- Anaerobic digestion. In this method decomposition of organic waste takes place in lack of oxygen and in controlled conditions of temperature and pressure. Aim of the process is to generate methane and to use it for energy production. Following decomposition, the treated organic waste is still unstable and needs to be aerated in order to stabilize. Special reactors have been developed aiming to maximize methane production and to counterbalance the high cost of this technology.
Thermal waste treatment
In this type of treatment, heat is used to treat the waste. Aim of thermal waste treatment is firstly to reduce the volume of treated waste and secondly to recover energy from the treated waste. In addition, transfer costs are reduced and greenhouse emissions are decreased. The most common types of thermal treatment are presented briefly just below:
Incineration is the most commonly used method to thermally treat waste and especially the municipal. More specifically, the waste is burnt in the presence of oxygen and it is converted into ash, water vapor, and gases (mainly carbon dioxide). Almost all modern facilities take advantage of the high temperature of the gases generated by the process and recover energy for electricity or heating.
Pyrolysis is a thermal process that can achieve similar if not the same results with the incineration. However, in this case decomposition of waste takes place in higher temperatures and with very little oxygen. In general pyrolysis is more expensive than incineration and it is more preferred to treat special types of waste such as tires, pesticides, etc.
Similarly to pyrolysis, gasification is thermal treatment method that decomposes waste in high temperatures with limited amounts of oxygen or steam. As a result, carbon is converted to carbon monoxide and hydrogen, forming a mix of gases called syngas. Syngas is the product of the process and can be further burnt to product heat and electricity. Plasma arcs are usually used to ionize the gas and convert it to syngas. Main byproduct of gasification is an inert solid remnant called slag.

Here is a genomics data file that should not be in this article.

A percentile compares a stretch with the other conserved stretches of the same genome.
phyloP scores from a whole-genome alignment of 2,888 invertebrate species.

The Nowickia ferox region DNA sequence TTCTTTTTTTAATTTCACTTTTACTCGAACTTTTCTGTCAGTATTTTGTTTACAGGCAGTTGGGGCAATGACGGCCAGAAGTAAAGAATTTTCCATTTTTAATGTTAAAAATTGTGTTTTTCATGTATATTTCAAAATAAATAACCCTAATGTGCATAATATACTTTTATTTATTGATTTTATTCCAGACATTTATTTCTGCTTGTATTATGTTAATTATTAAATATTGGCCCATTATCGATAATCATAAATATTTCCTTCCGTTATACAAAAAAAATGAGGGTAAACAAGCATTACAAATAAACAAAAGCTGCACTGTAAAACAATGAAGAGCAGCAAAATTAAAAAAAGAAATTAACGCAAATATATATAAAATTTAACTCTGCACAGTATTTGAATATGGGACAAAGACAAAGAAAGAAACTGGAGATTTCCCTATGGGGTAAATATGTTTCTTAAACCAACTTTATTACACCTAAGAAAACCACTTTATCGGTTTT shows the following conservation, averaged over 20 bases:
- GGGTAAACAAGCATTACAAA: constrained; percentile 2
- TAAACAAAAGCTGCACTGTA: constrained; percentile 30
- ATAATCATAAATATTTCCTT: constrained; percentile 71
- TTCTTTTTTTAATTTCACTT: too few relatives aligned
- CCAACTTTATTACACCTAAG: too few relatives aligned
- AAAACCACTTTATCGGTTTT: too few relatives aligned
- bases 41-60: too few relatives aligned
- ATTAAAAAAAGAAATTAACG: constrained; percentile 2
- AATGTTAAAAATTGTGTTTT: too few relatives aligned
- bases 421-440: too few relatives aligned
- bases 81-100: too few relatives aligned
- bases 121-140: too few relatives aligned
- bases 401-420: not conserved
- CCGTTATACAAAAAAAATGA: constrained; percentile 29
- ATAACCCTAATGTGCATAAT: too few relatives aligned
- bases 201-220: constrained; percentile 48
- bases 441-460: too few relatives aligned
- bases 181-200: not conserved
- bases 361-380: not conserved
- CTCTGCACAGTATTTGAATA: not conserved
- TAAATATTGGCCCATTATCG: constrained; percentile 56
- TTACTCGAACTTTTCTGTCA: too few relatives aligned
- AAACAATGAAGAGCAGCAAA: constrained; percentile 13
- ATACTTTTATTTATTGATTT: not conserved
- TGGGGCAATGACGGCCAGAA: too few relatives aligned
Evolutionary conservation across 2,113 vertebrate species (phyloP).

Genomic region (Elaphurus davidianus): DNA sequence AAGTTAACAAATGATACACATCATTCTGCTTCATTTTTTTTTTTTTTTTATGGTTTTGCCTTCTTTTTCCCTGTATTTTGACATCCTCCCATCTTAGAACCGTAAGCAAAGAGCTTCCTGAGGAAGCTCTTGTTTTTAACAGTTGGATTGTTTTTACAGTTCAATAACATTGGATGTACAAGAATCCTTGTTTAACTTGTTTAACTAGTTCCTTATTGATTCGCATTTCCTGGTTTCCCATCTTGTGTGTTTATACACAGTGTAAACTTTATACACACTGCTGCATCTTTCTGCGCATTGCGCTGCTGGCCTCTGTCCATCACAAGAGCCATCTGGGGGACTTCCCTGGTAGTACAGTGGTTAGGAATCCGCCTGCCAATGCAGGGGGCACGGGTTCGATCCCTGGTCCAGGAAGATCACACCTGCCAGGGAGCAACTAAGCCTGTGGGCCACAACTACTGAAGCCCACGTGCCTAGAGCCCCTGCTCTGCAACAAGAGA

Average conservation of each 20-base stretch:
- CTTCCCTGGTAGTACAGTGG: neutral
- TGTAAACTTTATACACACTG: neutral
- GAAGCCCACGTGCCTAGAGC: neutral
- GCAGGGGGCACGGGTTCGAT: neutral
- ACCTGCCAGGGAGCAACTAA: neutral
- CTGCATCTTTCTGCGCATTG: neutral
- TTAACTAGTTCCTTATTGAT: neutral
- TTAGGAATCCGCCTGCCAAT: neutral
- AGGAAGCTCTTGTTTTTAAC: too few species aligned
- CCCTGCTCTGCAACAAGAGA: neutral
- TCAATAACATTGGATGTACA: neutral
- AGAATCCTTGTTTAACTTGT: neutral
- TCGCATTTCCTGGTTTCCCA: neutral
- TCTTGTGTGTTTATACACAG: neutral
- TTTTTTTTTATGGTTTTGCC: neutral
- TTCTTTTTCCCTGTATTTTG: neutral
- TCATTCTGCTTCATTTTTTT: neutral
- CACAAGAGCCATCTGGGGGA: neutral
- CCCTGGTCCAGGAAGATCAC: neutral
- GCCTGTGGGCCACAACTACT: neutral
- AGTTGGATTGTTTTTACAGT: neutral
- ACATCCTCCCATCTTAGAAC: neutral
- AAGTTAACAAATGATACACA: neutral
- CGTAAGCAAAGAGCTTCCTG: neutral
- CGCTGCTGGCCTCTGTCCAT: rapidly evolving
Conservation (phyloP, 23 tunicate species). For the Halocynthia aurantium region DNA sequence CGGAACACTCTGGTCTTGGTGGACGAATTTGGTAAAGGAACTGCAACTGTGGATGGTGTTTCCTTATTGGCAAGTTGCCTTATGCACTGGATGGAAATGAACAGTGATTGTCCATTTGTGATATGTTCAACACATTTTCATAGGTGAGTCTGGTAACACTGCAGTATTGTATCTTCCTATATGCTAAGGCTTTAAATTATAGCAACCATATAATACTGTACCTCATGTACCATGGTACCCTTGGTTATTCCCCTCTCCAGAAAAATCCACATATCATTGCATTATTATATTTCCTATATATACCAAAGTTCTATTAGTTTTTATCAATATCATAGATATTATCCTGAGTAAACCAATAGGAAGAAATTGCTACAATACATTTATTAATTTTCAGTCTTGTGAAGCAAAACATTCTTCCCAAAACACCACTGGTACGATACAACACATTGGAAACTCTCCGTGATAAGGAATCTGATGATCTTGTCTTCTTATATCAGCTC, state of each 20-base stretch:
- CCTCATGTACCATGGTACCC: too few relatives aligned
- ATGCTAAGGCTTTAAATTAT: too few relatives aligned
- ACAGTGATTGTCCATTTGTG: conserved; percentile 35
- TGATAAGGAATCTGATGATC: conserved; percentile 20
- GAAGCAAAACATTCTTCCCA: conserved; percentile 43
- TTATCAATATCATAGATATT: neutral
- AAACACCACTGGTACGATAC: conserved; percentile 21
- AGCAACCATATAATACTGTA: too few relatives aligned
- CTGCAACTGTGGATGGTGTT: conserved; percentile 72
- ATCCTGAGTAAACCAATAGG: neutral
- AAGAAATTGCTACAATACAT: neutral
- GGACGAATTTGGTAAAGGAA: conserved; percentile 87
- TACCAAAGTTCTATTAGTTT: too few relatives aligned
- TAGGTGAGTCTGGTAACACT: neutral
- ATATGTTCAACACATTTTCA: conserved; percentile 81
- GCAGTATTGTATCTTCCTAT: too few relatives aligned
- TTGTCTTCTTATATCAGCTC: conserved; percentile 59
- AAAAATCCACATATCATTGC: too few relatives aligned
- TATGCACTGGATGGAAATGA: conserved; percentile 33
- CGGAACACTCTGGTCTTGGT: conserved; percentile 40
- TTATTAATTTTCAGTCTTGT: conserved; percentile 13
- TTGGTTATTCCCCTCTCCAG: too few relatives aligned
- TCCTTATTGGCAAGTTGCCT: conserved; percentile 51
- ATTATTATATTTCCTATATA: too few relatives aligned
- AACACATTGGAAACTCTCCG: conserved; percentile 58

Even though it is not considered a sound method to treat waste, open burning is still the main method to treat waste in developing countries or even in remote parts of the developed world. Despite reducing the volume of waste, no emission control takes place. Dioxins, polycyclic aromatic compounds, volatile organic compounds, etc. are among the substances emitted. Despite being a cheap method it must not be applied since it poses threats and pollutes heavily the environment.
Waste disposal refers to the burying of waste into the ground. According to the protection measures applied, waste disposal sites can be divided into sanitary landfills and uncontrolled dumpsites.
- Sanitary landfills are called the sites that meet the following criteria:
- The disposal area has been excavated;
- A lining system has been installed to protect the soil and the groundwater;
- A leachate collection and treatment system is in place;
- Operations follow a daily program;
- All waste is covered with a daily cover material;
- Disposed waste is compacted;
- Landfill gas is recovered and treated appropriately;
- After completion of operations the site is rehabilitated;
- Monitoring takes place for a certain period.
- Uncontrolled dumpsites are the sites that none or most of the above criteria are not met. Sadly, uncontrolled dumping is still the main practice in many parts of the developing world, posing a serious threat not only for the environment but for the residents living close to these sites.